Strange Shores is the spanking new EP from London quartet Crash Island; a delay-soaked exhibit of gloomy indie and confident yet pensive songwriting that shows tangible desire to ascend from the drudgery of toilet venue circulation. Comprising of three original tracks, a live acoustic version and pair of remixes, Strange Shores is intended as a showcase for several aspects of the band’s potential. Led by the radio-ready ‘Loved Ones’, the three original tracks offer glimmers of brilliance, with the chorus of ‘Loved Ones’ in particular striving for the anthemic.
To its detriment, Strange Shores suffers from an over-saturation of a single track: the aforementioned ‘Loved Ones’ – obviously, the song onto which the band’s hopes are pinned. Certainly, the song exhibits all the signifiers of a truly great indie song – a moody, atmospheric synthesizer intro giving way to a jittery, syncopated guitar meandering towards a chorus that offers distinct sing-along potential. In various guises, the track appears four times throughout the six song EP, including the pair of pretty dreadful remixes which half-heartedly attempt to transform ‘Loved Ones’ into an alternately generic dub-step and drum & bass workout. The results are paltry and haphazard, with the overfamiliarity and over-reliance on the single track on Strange Shores breeding nothing but contempt. ‘Let It Rain’ and ‘Across The Skyline’ are more promising offerings of the Crash Island repertoire, the latter sticking to a familiar structure of brooding intro and a driving, stomping chorus complete with staccato guitar stabs and those once ubiquitous disco drums that characterized late noughties indie rock. ‘Let It Rain’ on the other hand, is a cautiously optimistic indie rocker that sees the band enter a more indie-disco orientated territory; offering perhaps the most “tropical” outing with the lead guitar taking upmost inspiration from the characteristic exponent of Foals and their Afrobeat indebted high-fretboard staccato guitar lines.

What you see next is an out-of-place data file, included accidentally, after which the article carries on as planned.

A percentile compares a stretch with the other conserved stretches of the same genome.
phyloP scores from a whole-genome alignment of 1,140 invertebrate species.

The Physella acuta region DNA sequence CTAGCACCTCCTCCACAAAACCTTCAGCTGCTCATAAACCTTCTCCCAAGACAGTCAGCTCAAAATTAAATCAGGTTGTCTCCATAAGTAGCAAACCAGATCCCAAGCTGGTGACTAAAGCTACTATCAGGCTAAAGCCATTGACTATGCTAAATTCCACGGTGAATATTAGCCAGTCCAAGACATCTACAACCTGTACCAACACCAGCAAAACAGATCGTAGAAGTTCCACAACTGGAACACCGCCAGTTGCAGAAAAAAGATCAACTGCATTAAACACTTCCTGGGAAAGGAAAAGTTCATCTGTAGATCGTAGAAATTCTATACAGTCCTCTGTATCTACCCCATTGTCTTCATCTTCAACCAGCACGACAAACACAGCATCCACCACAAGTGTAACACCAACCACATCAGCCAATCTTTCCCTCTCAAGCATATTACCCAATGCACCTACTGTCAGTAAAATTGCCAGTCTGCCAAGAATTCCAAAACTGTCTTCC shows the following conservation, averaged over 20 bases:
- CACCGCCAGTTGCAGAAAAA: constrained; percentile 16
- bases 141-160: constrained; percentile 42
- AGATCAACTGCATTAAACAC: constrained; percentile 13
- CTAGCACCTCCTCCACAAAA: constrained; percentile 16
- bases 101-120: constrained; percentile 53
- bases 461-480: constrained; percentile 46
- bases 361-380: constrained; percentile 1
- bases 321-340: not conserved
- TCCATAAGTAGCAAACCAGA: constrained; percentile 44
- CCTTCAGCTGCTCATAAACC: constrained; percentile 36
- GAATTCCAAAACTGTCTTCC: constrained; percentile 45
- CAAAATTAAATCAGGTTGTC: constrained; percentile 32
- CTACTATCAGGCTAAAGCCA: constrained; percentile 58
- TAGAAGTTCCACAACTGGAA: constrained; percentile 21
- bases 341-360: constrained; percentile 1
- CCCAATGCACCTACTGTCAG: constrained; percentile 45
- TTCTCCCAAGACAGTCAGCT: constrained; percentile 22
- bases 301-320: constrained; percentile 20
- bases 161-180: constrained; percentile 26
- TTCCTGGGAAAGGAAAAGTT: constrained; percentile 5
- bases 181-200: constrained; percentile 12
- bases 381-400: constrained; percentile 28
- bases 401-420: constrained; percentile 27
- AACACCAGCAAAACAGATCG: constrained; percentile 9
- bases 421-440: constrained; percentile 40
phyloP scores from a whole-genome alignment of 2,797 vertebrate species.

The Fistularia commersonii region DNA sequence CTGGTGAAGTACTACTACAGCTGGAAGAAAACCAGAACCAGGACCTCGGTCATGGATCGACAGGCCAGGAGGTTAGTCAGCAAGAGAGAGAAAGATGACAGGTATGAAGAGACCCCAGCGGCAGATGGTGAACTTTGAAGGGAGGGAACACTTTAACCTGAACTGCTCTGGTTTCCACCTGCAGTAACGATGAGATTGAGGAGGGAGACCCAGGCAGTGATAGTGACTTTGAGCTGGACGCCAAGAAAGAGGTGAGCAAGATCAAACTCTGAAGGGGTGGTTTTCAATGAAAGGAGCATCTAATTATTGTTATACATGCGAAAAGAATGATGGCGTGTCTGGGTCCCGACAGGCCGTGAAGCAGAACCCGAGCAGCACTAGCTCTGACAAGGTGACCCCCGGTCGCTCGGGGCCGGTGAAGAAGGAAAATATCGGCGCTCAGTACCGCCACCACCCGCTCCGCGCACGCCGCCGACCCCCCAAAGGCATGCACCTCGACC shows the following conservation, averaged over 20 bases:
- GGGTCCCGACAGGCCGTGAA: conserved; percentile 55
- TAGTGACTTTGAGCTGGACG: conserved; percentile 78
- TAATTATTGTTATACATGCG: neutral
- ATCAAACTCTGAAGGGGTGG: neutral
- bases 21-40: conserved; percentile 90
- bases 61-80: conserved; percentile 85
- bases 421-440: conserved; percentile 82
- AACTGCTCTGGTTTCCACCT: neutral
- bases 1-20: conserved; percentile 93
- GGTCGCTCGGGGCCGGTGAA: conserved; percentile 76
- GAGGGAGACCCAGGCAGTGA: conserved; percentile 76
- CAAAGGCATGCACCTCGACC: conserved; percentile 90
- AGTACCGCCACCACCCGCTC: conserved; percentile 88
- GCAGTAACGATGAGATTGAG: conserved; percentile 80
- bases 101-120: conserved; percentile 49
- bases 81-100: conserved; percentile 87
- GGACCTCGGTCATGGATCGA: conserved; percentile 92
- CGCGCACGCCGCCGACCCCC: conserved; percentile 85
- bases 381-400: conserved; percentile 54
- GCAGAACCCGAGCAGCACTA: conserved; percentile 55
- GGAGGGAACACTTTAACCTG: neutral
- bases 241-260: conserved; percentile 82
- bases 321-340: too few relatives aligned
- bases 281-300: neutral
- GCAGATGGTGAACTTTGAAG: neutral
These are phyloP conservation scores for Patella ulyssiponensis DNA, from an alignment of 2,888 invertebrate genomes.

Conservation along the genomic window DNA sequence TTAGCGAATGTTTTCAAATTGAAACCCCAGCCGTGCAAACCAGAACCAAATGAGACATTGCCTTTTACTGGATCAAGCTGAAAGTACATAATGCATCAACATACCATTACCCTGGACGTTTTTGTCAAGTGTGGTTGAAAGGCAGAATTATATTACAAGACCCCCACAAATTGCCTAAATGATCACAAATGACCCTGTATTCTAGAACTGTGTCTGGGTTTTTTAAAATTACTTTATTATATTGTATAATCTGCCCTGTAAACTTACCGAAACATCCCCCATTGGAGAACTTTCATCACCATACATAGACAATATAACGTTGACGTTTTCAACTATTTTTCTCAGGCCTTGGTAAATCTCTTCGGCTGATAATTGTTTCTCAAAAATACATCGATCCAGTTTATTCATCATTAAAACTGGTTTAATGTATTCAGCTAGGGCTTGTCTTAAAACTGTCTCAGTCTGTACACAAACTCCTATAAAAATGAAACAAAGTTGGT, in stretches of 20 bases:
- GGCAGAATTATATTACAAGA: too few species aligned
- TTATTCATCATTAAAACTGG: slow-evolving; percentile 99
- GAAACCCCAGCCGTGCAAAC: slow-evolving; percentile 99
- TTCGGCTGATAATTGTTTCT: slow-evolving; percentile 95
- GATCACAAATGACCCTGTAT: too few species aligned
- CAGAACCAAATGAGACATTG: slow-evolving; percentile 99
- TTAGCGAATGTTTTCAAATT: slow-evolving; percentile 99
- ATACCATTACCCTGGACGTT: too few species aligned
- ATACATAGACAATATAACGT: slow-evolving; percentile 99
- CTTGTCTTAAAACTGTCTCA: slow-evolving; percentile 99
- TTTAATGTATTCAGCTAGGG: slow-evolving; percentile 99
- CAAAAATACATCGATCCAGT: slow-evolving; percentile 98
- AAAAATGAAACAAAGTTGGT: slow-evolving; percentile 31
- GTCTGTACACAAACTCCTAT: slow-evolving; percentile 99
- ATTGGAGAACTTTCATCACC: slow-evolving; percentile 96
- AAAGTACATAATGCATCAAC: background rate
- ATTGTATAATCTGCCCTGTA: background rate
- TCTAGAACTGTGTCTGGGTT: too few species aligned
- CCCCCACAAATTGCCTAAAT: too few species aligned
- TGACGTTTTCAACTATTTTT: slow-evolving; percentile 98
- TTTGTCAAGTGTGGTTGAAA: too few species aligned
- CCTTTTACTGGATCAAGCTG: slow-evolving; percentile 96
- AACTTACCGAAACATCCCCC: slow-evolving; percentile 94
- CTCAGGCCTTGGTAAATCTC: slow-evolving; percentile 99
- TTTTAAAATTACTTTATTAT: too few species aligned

As an EP, Strange Shores is undone by the overwhelming emphasis placed on a single track, undermining its impact as a bona fide lead single by reducing its otherwise catchy chorus into a fathomless mush by means of endless reiteration. It bears much similarity to the act of repeating a single word until it is devoid of meaning and becomes little more than a confusing and vague noise – a redundant sound. Heard individually, ‘Loved Ones’ has all the markings of the kind of stonking indie hit that gets Fearne Cotton vigorously salivating and consumed by hyperbole. On the other hand, serving no purpose other than the annoyance of the listener, the remixes demand to be omitted in favour of more engrossing original material.
2.5 out of 5 high fives!